Researchers know that the func­tional abil­ity along with the quan­tity of high-​density lipopro­teins (HDL) or “good” cho­les­terol is needed for pro­mot­ing heart health. A new study finds the Mediterranean diet (MedDiet) increased HDL func­tion, and the improve­ments were larger if the eat­ing plan was aug­mented with an extra amount of vir­gin olive oil.

This study helps to seal in the idea that all fats should not be con­sid­ered equal.- Weston Childs

High lev­els of low-​density lipopro­teins (LDL) or “bad” cho­les­terol are linked to an increased risk of car­dio­vas­cu­lar dis­ease, while high lev­els of HDL are linked to a decreased risk. LDL pro­motes the buildup of plaque in the arter­ies, but HDL absorbs cho­les­terol and trans­ports it to the liver, where it is removed from the body. Therefore, HDL pro­vides the impor­tant ben­e­fit of help­ing to keep the blood ves­sels open.

“However, stud­ies have shown that HDL does­n’t work as well in peo­ple at high risk for heart attacks, strokes, and other car­dio­vas­cu­lar dis­eases, and that the func­tional abil­ity of HDL mat­ters as much as its quan­tity,” said senior study author Montserrat Fitó, coor­di­na­tor of the Cardiovascular Risk and Nutrition Research Group at the Hospital del Mar Medical Research Institute in Barcelona and at the Ciber of Physiopathology of Obesity and Nutrition (CIBEROBN), Spain. “At the same time, small-​scale tri­als have shown that con­sum­ing antioxidant-​rich foods like vir­gin olive oil, toma­toes and berries improved HDL func­tion in humans. We wanted to test those find­ings in a larger, con­trolled study.”

Since the func­tional prop­er­ties of HDL are so valu­able, researchers pur­posed to deter­mine what type of diet would enhance them. With this intent, they ran­domly chose 296 peo­ple at high risk of car­dio­vas­cu­lar dis­ease who were par­tic­i­pat­ing in the PREDIMED (PREvención con DIeta MEDiterránea) study.

The indi­vid­u­als, whose age aver­aged 66, were assigned to one of the fol­low­ing three diets for a year:

  • A tra­di­tional MedDiet aug­mented with 4 table­spoons of vir­gin olive oil per day
  • A tra­di­tional MedDiet aug­mented with a hand­ful of nuts per day
  • A healthy con­trol diet that decreased intake of red meat, sweets, processed food and high-​fat dairy prod­ucts

Both MedDiets empha­sized the con­sump­tion of fruits, veg­eta­bles, legumes and whole grains, as well as included mod­er­ate amounts of fish and poul­try. Blood tests to mea­sure HDL and LDL were con­ducted at the begin­ning and end of the study.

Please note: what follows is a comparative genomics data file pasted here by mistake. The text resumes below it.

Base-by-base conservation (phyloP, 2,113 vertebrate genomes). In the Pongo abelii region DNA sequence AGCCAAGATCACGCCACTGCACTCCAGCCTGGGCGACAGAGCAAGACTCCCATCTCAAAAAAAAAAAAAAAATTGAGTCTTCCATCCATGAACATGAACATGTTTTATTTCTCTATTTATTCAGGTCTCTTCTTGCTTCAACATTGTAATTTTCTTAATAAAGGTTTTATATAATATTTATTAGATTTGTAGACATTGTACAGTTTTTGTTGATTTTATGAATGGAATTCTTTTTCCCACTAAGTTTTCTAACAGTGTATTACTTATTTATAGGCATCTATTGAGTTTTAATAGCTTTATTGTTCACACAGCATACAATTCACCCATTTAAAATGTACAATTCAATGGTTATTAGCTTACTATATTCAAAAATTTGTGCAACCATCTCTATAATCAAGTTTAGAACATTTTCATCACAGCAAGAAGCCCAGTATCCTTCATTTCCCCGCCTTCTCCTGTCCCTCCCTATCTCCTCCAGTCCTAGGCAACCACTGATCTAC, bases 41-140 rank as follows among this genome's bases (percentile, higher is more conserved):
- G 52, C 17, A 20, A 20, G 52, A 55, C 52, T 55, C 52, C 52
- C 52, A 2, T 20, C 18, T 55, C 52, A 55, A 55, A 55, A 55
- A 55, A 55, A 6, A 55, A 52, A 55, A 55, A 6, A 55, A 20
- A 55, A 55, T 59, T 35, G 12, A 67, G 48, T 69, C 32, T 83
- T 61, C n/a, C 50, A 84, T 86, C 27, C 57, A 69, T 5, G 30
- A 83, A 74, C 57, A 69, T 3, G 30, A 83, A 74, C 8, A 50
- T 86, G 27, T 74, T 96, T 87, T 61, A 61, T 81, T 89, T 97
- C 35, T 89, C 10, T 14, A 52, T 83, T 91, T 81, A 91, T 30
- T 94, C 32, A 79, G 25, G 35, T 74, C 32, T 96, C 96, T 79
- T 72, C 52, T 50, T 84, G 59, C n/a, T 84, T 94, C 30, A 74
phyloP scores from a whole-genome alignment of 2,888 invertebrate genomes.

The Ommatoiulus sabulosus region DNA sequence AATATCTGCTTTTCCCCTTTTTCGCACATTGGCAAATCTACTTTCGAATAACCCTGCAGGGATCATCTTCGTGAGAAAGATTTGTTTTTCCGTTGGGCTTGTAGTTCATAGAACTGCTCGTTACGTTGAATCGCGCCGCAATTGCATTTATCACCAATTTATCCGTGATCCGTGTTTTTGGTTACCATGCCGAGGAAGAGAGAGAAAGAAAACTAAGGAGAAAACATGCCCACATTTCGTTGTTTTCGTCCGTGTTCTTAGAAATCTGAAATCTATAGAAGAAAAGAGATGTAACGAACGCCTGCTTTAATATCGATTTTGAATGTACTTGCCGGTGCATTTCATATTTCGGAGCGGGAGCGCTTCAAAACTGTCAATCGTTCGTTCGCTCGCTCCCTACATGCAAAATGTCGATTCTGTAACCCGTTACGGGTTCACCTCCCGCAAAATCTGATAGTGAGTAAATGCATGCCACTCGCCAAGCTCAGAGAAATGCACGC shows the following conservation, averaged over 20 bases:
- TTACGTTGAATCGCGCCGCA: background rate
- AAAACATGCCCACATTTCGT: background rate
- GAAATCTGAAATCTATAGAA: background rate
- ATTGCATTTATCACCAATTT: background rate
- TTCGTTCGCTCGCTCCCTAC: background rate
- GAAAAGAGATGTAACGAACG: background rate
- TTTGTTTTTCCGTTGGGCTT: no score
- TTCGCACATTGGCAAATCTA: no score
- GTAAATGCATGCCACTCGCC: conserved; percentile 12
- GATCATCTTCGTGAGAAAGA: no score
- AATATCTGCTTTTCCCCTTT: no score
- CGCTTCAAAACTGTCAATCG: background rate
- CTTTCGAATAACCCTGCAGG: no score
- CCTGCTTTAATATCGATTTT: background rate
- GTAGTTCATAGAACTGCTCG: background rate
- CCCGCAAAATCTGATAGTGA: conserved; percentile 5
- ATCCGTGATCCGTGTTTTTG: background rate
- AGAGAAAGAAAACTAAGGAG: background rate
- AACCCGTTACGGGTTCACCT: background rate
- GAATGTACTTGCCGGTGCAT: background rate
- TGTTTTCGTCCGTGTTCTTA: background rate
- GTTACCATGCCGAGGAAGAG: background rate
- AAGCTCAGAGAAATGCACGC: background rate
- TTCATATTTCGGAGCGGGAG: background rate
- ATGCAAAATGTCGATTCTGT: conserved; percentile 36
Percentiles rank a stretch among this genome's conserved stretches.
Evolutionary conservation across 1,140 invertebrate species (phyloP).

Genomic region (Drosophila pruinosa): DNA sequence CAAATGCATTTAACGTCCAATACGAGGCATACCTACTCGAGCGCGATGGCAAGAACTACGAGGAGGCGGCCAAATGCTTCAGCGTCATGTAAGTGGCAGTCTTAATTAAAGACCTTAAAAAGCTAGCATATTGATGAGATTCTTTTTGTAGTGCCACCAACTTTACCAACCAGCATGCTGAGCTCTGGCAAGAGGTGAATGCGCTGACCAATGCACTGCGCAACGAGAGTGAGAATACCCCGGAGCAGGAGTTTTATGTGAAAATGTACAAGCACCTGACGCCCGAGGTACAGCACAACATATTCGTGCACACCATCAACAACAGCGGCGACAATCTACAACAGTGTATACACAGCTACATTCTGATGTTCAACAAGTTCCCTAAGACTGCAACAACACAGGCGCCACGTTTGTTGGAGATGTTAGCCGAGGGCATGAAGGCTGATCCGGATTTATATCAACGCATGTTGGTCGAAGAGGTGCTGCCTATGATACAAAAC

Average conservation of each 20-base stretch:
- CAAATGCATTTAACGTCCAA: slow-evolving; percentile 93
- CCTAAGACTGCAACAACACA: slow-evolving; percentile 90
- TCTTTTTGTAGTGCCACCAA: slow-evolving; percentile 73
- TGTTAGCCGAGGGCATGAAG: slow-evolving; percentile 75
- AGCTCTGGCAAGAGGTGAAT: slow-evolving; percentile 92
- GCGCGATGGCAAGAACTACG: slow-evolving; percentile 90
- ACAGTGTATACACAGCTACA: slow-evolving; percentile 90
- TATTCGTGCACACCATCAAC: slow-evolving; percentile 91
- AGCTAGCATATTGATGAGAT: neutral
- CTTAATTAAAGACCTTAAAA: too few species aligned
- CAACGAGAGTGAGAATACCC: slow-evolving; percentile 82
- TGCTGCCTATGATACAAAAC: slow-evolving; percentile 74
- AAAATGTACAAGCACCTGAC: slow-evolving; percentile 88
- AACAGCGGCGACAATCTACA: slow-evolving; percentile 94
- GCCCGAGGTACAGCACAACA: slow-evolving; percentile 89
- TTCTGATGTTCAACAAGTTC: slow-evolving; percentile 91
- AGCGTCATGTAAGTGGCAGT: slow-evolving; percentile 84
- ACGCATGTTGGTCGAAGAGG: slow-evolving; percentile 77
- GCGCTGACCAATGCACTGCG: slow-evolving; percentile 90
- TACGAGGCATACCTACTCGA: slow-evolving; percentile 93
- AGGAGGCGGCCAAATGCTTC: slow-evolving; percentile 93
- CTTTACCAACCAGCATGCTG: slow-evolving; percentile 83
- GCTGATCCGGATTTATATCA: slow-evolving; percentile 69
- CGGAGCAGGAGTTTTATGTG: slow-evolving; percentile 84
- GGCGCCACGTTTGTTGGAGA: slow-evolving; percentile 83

Analysis of the find­ings showed only the con­trol diet low­ered total and LDL cho­les­terol. Although none of the diets boosted the lev­els of HDL sig­nif­i­cantly, both MedDiets improved its func­tion­al­ity. Moreover, the mag­ni­tude of this ben­e­fit was much larger among those who were on the MedDiet with the extra amount of vir­gin olive oil.

The MedDiet enriched with olive oil resulted in the func­tional HDL improve­ments below:

  • Enhancement of the process by which HDL removes cho­les­terol from plaque in the arter­ies and sends it to the liver
  • Increased pro­tec­tion against LDL’s harm­ful action of stim­u­lat­ing plaque devel­op­ment
  • Boosted relax­ation of blood ves­sels, which kept them more open for the flow of blood

Because the extra quan­tity of olive oil was asso­ci­ated with the ben­e­fits in the study, it under­scored the stark con­trast between healthy and non-​healthy fat. “This study helps to seal in the idea that all fats should not be con­sid­ered equal,” Weston Childs, doc­tor of osteo­pathic med­i­cine in Gilbert, Arizona, told Olive Oil Times. “We know from stud­ies that most cook­ing oils on the mar­ket cause inflam­ma­tion and lipid dys­reg­u­la­tion by virtue of their effects on the omega 3:6 fatty acid ratio. The find­ing that a cold pressed oil, such as vir­gin olive oil, improved HDL func­tions shows the body metab­o­lizes these fats very dif­fer­ently.”

As the con­trol diet was rich in fruits and veg­eta­bles, like the MedDiets, the researchers were sur­prised it reduced the anti-​inflammatory prop­er­ties of HDL. A decline in this func­tion is linked to car­dio­vas­cu­lar dis­ease. Participants on both MedDiets didn’t have a reduc­tion in this area, the authors wrote.

“Following a Mediterranean diet rich in vir­gin olive oil could pro­tect our car­dio­vas­cu­lar health in sev­eral ways, includ­ing mak­ing our ‘good cho­les­terol’ work in a more com­plete way,” con­cluded Fito. The study was pub­lished in the American Heart Association’s jour­nal Circulation.



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